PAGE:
After 21 years of democracy, South Africans are still grappling with the issue of race. We have convinced ourselves that we live in a multiracial society where we all get along. The truth is, we don’t. We live in a multiracial society where racism still blights our daily lives.
Race and racism is still an issue that needs to be discussed. This was made clear at the Troubling Race debate at Think!Fest. The panel consisted of Vanessa Malila, Nomalanga Mkhize and Kevin Durrheim.
According to Kevin Durrheim, a Social Psychologist from UKZN, we like doing something he calls repression. Repression is when we focus on one isolated incident of racism and forget about everyday racism. Everyday racism is not big ugly acts of racism that we all condemn like the University of the Free State Reitz Resident incident, it is the small ways in which we act and talk about another. It is our deeply held beliefs about one another that reflect our racism, even when we believe we are not racist.
One of the ways in which we do this is stereotyping by implication. We set conditions of behaviour for people of different races and then when they don’t act in the desired manner, we have a problem with them. However, this practice is racist because we should not set norms of behaviour for other people. Whether it is in the way they dress, speak or act. What is normal for us, is completely foreign to other people.
To hear more about repression, listen to this talk by Durrheim, on race trouble in everyday life and domestic labour:
Many of our conflicts stem from miscommunication and misunderstandings. According to Nomalanga Mkhize, who teaches in the History Department at Rhodes University, South Africans should make a concerned effort to learn how to speak an African language. What needs to stop is this mentality of preserving African languages, said Mkhize. “This is the only country in the world where the minority does not learn to speak the language of the majority,” added Durrheim. There needs to be greater structural support for those who want to learn African languages.
The way we speak about ourselves and others also has a huge role in identity formation. In South Africa, there is term used to describe people born after 1994. They are called “born frees”. However, this identity has been imposed on these people by the media and society. The most striking thing is that the people who are described as born frees, do not always identify with that image or the cultures (“cool”, “hip”, “apathetic”, “politically disengaged”) associated with it.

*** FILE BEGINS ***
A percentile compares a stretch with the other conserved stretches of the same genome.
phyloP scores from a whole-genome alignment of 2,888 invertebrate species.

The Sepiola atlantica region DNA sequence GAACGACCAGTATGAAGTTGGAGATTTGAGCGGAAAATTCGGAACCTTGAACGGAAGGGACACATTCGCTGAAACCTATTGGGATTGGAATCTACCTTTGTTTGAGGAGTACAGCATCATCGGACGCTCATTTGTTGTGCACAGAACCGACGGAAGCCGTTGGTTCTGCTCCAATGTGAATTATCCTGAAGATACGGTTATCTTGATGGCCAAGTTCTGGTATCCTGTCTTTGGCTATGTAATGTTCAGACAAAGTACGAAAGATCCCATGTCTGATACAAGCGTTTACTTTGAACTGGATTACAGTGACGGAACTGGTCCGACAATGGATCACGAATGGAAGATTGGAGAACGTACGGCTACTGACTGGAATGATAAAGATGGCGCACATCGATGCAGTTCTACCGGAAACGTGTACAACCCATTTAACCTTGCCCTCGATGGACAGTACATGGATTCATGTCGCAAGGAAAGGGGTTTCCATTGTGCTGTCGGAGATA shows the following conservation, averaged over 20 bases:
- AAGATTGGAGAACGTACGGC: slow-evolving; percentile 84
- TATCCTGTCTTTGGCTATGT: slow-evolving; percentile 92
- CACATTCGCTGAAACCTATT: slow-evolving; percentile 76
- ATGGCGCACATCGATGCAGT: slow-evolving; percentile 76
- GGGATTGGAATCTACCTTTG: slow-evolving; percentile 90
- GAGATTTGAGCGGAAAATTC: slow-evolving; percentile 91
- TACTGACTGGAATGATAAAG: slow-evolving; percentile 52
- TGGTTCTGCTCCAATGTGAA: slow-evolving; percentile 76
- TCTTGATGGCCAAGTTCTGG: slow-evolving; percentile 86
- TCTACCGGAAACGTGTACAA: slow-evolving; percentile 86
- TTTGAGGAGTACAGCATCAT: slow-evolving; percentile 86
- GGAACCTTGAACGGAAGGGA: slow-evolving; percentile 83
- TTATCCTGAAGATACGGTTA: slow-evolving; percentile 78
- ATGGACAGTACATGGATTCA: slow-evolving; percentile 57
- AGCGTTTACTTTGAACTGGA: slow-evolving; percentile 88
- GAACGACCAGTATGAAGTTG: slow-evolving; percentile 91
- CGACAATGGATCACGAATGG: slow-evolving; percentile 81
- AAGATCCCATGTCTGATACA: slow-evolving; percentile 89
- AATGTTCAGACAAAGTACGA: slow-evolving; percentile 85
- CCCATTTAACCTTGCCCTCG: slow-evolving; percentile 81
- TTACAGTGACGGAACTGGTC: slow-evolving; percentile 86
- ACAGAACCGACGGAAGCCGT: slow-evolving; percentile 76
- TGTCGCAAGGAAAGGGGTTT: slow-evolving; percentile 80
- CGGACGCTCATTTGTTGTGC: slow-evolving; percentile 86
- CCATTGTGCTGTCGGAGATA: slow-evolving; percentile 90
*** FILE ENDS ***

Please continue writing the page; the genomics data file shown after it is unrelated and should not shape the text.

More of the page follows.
Vanessa Malila, from the Rhodes University School of Journalism and Media Studies, explores the issue of being born frees, and tells us what the reality is for people she spoke to about.
As South Africans, we lack one critical skill, listening. Durrheim says it was only through listening that he was able to think more introspectively about white masculinity. Imagine what would happen if we all listened more instead of trying to get our voices heard. Furthermore, it is only through listening more that we can hear the voices of the marginalised and the oppressed. Malila, added “more listening needs to happen in society. Being opening to listening could go a long way.” Just because the system of apartheid has been eradicated, it doesn’t mean we are equal. There is social, economic and political inequality. It is this inequality that is the foundation or breeding ground for racism.
There is a paternalistic way of caring which Durrheim says leads to a hierarchy and oppression. The way in which we care is itself a problem. Mkhize suggested that one of the ways in which we can solve this problem is if we stop trying to fix each other. “White people need to stop going into black spaces with the intention of fixing it. White people cannot fix things the way they think they can fix things.” She added that black people need to get on with it and not wait for white people.
So what can we can we actually do? Listen to the discussion between Malila, Mkhize and Durrheim.